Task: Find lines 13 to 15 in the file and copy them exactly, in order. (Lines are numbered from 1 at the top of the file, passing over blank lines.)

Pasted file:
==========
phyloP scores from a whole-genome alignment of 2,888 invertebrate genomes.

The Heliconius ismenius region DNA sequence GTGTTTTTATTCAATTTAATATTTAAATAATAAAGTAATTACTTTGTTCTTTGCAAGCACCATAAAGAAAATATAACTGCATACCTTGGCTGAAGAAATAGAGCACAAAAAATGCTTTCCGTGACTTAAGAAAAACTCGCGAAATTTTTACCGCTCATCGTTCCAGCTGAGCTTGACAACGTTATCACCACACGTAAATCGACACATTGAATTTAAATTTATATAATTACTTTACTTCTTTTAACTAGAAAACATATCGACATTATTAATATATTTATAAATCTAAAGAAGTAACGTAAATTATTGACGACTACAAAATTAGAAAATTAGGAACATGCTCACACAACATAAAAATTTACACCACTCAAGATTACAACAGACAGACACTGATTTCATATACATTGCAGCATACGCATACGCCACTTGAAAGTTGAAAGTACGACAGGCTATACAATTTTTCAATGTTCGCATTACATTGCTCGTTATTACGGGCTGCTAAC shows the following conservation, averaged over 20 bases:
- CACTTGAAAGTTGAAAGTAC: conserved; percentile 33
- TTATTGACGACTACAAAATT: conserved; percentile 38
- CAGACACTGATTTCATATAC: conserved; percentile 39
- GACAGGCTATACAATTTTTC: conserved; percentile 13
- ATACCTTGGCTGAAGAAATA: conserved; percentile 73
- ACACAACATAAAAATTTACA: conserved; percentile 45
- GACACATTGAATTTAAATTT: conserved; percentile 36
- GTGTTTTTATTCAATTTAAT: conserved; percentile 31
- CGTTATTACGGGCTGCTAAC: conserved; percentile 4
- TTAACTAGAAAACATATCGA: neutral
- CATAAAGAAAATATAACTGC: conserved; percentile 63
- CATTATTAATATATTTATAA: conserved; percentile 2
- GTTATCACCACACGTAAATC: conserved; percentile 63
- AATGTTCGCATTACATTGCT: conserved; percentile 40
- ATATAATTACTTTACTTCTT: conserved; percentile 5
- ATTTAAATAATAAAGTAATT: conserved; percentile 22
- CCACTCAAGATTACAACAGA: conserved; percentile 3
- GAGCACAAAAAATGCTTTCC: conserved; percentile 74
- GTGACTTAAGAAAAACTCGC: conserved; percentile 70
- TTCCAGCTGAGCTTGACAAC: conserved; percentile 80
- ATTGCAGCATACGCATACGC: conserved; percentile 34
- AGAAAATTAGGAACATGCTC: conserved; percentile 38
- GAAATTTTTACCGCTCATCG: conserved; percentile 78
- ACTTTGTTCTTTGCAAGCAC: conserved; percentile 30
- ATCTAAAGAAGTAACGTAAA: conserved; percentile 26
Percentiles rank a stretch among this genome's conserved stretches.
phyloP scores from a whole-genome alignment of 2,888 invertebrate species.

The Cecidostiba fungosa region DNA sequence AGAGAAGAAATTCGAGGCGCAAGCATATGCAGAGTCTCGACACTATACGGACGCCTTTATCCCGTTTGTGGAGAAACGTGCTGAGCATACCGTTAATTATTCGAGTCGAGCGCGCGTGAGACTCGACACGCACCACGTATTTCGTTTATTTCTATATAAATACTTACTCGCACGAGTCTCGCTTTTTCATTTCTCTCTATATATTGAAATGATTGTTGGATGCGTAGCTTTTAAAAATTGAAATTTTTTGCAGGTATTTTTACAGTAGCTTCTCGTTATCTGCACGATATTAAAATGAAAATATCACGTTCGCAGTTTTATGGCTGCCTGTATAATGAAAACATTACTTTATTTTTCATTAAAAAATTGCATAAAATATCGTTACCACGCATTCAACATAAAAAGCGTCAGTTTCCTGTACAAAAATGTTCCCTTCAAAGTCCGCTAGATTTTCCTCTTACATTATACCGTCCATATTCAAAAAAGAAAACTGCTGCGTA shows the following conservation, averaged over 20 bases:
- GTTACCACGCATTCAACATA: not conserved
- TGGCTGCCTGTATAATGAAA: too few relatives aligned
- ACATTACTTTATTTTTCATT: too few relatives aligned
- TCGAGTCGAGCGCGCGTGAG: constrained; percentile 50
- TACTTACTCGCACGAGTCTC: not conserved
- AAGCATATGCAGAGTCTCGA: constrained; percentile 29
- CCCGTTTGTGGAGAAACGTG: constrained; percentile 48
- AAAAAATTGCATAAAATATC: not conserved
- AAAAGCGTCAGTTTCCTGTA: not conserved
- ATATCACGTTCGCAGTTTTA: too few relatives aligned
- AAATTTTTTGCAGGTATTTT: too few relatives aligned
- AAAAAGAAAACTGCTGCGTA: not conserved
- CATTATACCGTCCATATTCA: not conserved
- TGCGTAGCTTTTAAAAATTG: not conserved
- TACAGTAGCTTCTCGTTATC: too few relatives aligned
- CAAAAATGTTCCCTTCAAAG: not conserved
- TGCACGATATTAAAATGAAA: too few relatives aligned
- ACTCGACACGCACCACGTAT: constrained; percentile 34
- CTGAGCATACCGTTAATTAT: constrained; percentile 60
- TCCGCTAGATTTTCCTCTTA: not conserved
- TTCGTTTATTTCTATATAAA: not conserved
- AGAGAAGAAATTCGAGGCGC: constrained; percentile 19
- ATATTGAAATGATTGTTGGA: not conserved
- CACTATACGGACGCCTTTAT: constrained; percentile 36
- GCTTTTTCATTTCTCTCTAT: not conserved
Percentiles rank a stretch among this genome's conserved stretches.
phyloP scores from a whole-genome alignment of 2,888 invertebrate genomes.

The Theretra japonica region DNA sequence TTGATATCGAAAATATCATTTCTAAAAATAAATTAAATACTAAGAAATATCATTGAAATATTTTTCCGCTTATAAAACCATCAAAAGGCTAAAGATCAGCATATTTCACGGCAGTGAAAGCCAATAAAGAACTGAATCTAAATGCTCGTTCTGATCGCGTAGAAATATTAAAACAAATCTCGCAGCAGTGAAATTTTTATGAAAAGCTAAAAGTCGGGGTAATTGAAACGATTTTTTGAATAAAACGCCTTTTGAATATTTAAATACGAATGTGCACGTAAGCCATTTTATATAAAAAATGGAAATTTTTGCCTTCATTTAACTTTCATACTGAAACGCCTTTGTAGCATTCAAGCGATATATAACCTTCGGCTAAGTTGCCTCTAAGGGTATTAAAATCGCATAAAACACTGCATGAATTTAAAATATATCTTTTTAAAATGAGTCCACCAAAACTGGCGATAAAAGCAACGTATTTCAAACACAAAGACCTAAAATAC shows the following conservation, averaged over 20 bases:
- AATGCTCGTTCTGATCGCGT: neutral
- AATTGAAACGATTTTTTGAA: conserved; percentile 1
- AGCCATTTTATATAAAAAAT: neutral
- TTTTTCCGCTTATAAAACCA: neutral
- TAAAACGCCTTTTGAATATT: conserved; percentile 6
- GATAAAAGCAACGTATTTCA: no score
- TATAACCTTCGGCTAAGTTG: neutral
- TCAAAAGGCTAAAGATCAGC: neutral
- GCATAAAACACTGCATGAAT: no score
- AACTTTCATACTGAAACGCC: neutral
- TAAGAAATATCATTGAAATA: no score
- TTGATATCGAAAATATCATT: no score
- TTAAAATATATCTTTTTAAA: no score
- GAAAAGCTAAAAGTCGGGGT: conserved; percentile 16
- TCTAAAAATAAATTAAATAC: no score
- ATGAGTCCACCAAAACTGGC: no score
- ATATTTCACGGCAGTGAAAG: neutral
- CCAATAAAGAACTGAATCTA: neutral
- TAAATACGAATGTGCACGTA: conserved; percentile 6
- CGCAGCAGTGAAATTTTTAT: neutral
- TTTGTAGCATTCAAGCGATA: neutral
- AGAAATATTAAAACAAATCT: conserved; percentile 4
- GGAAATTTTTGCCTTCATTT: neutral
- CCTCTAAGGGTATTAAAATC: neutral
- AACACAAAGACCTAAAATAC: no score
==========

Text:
- CATAAAGAAAATATAACTGC: conserved; percentile 63
- CATTATTAATATATTTATAA: conserved; percentile 2
- GTTATCACCACACGTAAATC: conserved; percentile 63